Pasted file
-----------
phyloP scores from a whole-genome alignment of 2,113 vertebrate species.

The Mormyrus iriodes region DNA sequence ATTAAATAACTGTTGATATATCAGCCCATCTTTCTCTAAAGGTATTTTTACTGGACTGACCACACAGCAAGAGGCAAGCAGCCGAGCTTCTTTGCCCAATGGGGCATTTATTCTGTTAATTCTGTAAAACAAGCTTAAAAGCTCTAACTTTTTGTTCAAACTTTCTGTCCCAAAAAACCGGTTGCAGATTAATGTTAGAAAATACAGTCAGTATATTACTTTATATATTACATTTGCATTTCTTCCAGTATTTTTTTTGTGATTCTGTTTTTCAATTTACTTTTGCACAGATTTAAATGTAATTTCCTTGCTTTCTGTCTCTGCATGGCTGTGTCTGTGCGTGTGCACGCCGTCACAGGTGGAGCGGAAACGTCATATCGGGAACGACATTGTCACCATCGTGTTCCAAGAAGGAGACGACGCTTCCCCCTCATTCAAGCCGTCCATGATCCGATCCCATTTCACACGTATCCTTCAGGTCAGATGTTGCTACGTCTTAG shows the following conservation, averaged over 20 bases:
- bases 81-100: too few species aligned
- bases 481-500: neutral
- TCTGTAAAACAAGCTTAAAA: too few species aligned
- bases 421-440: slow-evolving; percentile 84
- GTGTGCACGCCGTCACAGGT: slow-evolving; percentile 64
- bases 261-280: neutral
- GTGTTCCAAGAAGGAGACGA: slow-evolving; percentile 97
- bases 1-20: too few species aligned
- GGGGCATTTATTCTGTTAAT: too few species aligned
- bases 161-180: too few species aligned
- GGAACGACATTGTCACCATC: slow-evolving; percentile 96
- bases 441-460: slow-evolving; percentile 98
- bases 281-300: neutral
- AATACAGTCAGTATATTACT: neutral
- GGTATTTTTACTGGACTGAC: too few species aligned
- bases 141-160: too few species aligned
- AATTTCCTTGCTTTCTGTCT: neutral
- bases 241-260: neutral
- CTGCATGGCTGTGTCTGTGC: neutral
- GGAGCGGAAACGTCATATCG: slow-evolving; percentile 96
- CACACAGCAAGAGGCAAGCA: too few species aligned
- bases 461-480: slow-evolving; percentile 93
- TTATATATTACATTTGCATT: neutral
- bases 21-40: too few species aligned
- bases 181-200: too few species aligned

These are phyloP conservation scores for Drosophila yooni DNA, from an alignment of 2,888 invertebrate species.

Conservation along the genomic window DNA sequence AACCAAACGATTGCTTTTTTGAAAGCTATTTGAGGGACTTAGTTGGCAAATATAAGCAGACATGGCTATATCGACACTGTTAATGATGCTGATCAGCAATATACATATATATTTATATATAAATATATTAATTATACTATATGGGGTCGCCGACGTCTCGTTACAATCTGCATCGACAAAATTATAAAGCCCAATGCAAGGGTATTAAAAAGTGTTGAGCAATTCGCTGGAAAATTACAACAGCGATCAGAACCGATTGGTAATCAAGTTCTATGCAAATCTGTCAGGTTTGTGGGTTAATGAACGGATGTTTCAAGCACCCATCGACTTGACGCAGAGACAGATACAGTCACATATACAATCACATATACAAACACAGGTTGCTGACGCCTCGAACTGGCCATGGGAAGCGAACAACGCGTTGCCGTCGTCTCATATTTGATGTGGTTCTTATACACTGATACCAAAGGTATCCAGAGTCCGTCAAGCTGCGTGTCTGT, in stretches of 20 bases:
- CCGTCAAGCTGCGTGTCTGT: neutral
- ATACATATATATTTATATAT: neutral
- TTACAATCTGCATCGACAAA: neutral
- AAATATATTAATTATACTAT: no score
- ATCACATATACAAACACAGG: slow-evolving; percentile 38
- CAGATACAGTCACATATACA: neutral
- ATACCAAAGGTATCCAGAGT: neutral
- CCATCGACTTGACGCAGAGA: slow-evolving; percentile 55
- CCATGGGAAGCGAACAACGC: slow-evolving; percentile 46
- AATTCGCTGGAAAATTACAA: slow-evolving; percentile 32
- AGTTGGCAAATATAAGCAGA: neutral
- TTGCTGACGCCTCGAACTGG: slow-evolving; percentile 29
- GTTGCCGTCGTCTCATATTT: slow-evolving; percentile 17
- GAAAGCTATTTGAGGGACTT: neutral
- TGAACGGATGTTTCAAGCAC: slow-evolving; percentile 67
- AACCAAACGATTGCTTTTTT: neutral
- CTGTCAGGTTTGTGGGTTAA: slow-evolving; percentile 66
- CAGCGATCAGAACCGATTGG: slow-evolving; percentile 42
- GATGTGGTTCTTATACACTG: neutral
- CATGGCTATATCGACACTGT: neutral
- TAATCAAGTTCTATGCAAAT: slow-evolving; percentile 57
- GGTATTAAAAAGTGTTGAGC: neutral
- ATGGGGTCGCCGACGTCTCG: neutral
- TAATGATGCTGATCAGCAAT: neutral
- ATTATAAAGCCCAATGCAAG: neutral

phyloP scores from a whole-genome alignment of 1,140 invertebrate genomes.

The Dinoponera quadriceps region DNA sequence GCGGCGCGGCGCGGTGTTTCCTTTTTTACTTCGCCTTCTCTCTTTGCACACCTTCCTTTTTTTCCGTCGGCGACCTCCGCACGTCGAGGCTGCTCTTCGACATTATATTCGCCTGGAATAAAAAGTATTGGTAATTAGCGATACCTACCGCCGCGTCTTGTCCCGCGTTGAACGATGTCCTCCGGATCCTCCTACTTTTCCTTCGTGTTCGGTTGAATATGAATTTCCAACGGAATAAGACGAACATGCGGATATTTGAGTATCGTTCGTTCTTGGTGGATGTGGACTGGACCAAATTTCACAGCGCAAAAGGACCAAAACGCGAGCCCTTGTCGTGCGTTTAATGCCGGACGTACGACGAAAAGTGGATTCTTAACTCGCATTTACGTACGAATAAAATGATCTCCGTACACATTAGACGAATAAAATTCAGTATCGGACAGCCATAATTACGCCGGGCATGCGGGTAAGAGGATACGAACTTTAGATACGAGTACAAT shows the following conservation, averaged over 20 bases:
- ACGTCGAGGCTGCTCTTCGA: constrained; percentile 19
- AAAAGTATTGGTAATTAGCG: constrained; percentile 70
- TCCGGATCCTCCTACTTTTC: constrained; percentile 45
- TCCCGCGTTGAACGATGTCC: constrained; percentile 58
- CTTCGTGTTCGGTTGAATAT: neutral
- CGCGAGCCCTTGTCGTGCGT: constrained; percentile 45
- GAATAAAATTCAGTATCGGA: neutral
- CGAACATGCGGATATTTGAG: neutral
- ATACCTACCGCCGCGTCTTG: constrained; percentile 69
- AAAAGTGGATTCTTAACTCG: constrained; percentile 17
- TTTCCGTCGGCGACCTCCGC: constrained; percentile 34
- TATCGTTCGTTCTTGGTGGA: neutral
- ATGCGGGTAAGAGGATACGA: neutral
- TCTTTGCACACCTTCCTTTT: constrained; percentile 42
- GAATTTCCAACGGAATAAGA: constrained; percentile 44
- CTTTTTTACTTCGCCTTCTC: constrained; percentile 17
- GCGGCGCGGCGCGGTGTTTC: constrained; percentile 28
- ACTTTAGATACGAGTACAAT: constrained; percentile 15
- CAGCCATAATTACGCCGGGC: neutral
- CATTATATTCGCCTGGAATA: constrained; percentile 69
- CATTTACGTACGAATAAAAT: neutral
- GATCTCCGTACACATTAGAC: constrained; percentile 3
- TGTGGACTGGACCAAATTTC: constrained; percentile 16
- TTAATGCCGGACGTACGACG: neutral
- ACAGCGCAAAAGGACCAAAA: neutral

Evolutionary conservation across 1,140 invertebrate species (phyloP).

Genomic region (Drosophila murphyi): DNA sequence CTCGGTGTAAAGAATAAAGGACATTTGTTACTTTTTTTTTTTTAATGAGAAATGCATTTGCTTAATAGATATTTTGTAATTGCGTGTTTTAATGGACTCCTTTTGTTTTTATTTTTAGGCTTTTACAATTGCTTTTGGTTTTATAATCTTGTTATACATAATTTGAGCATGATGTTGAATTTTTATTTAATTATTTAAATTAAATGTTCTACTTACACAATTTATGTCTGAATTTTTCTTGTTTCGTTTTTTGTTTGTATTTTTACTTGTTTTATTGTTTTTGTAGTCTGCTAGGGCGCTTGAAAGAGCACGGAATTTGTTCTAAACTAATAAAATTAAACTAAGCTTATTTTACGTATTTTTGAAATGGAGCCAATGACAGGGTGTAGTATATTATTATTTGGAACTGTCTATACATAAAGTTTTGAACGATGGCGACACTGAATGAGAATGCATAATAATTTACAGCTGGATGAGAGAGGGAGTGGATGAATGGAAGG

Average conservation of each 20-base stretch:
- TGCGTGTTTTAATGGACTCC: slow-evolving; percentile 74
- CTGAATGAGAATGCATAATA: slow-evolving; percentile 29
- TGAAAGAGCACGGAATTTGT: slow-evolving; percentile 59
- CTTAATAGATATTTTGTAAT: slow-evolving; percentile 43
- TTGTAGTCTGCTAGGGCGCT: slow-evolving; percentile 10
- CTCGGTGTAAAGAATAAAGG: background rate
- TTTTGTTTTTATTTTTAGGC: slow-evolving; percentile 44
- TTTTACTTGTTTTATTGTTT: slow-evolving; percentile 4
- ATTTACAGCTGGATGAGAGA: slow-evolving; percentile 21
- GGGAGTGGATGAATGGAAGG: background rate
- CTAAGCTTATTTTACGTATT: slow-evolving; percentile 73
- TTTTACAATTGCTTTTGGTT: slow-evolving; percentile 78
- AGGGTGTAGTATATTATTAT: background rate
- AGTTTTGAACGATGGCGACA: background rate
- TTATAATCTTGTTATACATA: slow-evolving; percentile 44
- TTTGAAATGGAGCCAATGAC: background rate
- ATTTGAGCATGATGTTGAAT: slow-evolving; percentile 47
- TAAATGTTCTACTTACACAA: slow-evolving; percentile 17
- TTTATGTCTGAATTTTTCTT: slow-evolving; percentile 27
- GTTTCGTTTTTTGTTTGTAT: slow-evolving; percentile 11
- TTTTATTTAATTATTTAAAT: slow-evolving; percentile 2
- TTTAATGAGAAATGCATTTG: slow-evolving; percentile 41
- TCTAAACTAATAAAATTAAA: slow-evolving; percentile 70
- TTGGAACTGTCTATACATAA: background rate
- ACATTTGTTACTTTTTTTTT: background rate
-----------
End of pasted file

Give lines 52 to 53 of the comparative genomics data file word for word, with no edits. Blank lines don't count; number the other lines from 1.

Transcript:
- ATGGGGTCGCCGACGTCTCG: neutral
- TAATGATGCTGATCAGCAAT: neutral